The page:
solution. At first glance many systems may seem “easy” but I assure
you they are not, the slick sales person will give you a whistle stop
tour and make it all look easy but the rubber hits the road when you
actually come to implement it. There are several good indicators that
help you identify if the software will be easy to use. Firstly does
the provider let you try before you buy? You wouldn’t purchase a car
without a test drive first would you? Make sure you are able to easily
navigate around the system and find what you are looking for – does
everything make sense to you? Are you easily able to create a new job,
a new client, add time to that job etc. Secondly – ask how much
training do companies usually require to get up and running with the
new system and validate that if you can by talking to other
users. Systems that are well designed should be easy to implement
with minimal or no training – they should be intuitive and logical.
Must have features.
Many sales people will try and lead you down the path of a feature
check list – bragging that they have every feature under the sun. The
real question you need to ask is not only “do I really need that
feature” but if you feel there is a feature missing from a product find
out why its not there. Features are sometimes left out of systems for
good reasons – they either over complicate the solution or the
technology is just too young and immature to be reliable or useful.
of course are a classic example of doing this sort of thing all the
time – remember the first iPhone had no video calling, no MMS, no
removable battery, a proprietary headphone jack and so on – and yet it
became the number one selling phone on the planet – the world loved
it. Lets not even start the “No Flash” conversation because we all
know where that will lead… Its important to understand “WHY” people
loved the first iPhone so much – they fell in love with its simplicity
and ease of use. Having said this, its important to understand how much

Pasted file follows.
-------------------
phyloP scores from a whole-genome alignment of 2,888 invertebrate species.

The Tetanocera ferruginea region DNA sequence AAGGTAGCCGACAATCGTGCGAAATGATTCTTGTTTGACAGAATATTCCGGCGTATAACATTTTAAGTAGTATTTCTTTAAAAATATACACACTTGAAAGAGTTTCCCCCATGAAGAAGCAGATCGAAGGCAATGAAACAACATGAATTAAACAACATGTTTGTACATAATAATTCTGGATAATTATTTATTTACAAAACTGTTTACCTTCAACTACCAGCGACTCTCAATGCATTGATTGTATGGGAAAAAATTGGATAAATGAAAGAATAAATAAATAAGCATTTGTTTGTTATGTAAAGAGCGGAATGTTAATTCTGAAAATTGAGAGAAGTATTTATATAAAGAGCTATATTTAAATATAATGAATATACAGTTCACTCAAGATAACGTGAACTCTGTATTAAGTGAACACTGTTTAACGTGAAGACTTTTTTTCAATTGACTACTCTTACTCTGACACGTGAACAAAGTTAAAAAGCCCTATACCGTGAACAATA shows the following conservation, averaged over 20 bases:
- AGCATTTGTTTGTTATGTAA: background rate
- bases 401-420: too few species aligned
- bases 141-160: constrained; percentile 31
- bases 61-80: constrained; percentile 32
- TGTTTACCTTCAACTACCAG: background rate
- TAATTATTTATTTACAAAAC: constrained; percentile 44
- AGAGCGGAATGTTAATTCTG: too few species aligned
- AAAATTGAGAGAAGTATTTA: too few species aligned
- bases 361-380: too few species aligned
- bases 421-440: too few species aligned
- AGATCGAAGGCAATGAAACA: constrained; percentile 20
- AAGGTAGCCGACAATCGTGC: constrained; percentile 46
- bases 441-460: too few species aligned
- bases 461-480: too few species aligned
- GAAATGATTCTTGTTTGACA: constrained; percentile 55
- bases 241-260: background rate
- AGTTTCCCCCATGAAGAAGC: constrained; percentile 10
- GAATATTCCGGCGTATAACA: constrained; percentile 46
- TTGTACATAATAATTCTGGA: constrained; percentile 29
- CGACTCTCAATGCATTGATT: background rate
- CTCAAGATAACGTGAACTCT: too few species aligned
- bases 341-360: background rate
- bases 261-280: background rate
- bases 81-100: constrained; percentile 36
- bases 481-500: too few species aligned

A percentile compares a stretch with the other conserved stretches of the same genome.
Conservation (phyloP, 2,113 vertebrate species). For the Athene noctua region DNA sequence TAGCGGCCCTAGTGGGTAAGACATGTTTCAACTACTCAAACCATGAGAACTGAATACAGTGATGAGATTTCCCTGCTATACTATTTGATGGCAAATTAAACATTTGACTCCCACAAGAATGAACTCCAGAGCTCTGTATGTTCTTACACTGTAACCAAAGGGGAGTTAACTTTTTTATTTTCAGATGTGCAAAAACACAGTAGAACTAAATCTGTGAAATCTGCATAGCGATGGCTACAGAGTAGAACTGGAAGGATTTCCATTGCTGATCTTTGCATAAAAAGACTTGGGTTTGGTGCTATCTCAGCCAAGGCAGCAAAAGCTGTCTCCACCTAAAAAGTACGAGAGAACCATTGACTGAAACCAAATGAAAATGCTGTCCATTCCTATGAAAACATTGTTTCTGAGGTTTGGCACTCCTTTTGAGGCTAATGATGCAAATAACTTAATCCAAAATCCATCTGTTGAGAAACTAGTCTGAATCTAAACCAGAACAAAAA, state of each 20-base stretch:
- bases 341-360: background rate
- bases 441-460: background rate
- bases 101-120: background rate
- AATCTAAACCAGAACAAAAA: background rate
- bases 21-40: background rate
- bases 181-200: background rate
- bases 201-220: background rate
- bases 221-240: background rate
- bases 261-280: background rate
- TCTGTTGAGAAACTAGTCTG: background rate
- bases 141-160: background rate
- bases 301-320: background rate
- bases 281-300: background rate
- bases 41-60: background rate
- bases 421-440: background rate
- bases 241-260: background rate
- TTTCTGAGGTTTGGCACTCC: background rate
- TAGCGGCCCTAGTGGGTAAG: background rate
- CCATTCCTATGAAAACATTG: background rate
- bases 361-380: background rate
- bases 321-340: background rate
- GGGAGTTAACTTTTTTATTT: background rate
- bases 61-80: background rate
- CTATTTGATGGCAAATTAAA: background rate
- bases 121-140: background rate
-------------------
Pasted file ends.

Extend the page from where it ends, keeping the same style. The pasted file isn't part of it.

continued research and development goes into a product – technology
changes fast and you do want to ensure that whatever you buy will be
compatible with whatever Steve Jobs unveils tomorrow. Ask about their
research and development budget and ask what they look for when
developing the product.
What tribe are you in?
talks about tribes. We all belong to tribes and these tie into and
form our companies culture. For me personally I belong to the , the and the tribe to name a few. I love these brands for different reasons and they in turn help me shape and form our own brand – . When
you are looking for business management software for your graphic
design business or agency it needs to be a good “fit” culturally. I’m
not just talking about the software itself I’m talking about the team
behind the software. Do the people demoing the product to you love
their job – love working for the company, believe in what they are
selling you? Come with passion? What is it they love and is it the
same things you would love about that company? Does this all fit in
with your own company culture? Would you be proud if the person
showing you the software worked for your business? Don’t over look
this one – I think it’s the most important of all the things I mention
in this article.